Every year, 28 July is celebrated as World Hepatitis Day. The American National Institute of Health estimates 2 to 10 out of 100,000 children, and 4 to 43 out of 100,000 adults worldwide have autoimmune hepatitis.
One Liver, One Life. Yes, We got only one life, with only support from one liver. But, if you have Hepatitis, it can ruin both.
Hepatitis is a general term for liver inflammation, one of the biggest and most significant organs in the body, according to Dr. Naveen Polavarapu, senior consultant gastroenterologist, liver specialist, advanced therapeutic endoscopist, and endosonologist at Hyderabad’s Yashoda Hospitals. The goal of World Hepatitis Day is to spread knowledge about viral hepatitis and identify strategies for its detection, treatment, and diagnosis.
Significance of World Hepatitis Day
According to WHO, the most frequent causes of liver cancer, liver cirrhosis, and viral hepatitis-related fatalities in the Western Pacific Region are projected to be 116 million and 10 million people living with hepatitis B and C, respectively.
World Hepatitis Day successfully advances towards a world free of hepatitis by raising awareness of the lethal effects of this viral disease. The purpose of the day is to raise awareness of the Hepatitis B vaccine among people all over the world and stop the spread of the infection.
The WHO has set a goal for the world to cooperate and strive towards eradicating viral hepatitis as a substantial public health risk by 2030. To eradicate these lethal diseases completely, WHO intends to increase immunization, early diagnosis, and better health care services.
History To Be Remembered
The World Hepatitis Alliance, founded in 2007, created World Hepatitis Day. It was first celebrated on May 19, 2008. To recognize the American physician Dr. Baruch Samuel Blumberg, who discovered hepatitis B in the 1960s, the day was later changed to July 28, 2010. Additionally, he made significant ground-breaking contributions to the field of research by identifying the hepatitis B virus (HBV) and creating a test and vaccine for detection.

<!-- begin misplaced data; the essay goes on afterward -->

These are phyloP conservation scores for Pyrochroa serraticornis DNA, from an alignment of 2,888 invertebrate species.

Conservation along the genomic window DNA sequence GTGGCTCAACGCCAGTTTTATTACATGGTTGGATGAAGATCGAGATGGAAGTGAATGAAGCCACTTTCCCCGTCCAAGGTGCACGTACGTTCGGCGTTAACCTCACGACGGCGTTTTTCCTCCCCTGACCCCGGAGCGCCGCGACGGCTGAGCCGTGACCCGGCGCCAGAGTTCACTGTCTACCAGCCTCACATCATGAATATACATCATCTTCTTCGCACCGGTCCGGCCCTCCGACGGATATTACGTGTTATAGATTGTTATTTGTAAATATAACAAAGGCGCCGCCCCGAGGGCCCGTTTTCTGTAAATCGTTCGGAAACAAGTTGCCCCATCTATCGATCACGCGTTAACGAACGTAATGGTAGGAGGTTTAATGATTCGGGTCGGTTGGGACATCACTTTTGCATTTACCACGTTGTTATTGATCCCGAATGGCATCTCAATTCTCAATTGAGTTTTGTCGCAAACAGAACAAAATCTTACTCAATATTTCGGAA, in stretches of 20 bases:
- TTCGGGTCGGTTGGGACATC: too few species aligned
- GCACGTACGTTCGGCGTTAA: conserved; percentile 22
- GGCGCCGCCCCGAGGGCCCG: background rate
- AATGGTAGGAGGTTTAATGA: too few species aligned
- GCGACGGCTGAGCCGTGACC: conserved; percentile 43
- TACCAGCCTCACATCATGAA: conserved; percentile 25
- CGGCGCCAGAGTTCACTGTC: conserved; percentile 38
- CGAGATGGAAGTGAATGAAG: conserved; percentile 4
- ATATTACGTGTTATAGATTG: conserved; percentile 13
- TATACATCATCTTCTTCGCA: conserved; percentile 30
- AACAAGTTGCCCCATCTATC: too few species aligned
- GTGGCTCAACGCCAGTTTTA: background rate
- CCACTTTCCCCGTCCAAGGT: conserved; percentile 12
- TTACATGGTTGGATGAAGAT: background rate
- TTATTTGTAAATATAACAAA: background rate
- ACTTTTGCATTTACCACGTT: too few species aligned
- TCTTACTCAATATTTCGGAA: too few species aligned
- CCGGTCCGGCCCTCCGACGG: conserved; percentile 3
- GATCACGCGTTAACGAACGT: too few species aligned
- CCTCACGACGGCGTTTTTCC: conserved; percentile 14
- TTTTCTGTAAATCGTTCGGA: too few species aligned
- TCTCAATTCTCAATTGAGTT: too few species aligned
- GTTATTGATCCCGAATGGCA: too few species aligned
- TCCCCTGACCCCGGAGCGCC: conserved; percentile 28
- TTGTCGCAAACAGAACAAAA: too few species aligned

Are There Any Symptoms?
Since many hepatitis sufferers don’t exhibit any symptoms, many people aren’t even aware that they have the illness. Acute infection symptoms might manifest between two and six weeks after hepatitis exposure.
Fever, exhaustion, appetite loss, nausea, vomiting, abdominal discomfort, dark urine, light-colored faeces, joint pain, and jaundice are some of the symptoms of acute hepatitis. However, persistent viral hepatitis may take years to manifest.
Autoimmune Hepatitis Prevention
If you have autoimmune hepatitis, you may take care of yourself by doing the following, advises Dr. Polavarapu.
- Do Self-Care Regularly: Making sure the liver stays as healthy as possible can be achieved by taking medication and visiting a doctor frequently.
- No particular diet has been demonstrated to help those with autoimmune liver disease recover more quickly. The best suggestion is to maintain a balanced, regular, healthy diet and stay away from being overweight because this might worsen autoimmune hepatitis and raise the possibility of fatty liver disease.
- Since alcohol can harm the liver and result in fatty liver disease, it should be avoided. Beer, wine, and hard liquor are just a few of the alcoholic drinks that can damage the liver. Alcohol consumption at any level can exacerbate liver damage.
In conclusion, World Hepatitis Day is a vital reminder of the profound impact hepatitis can have on individuals and communities worldwide. The staggering number of people affected by viral hepatitis underscores the urgency of addressing this public health challenge.
By promoting awareness, early detection, and access to healthcare, we can work together to achieve the WHO’s goal of eliminating viral hepatitis as a major health risk by 2030. Let us strive for a world free of hepatitis through collective efforts and timely interventions.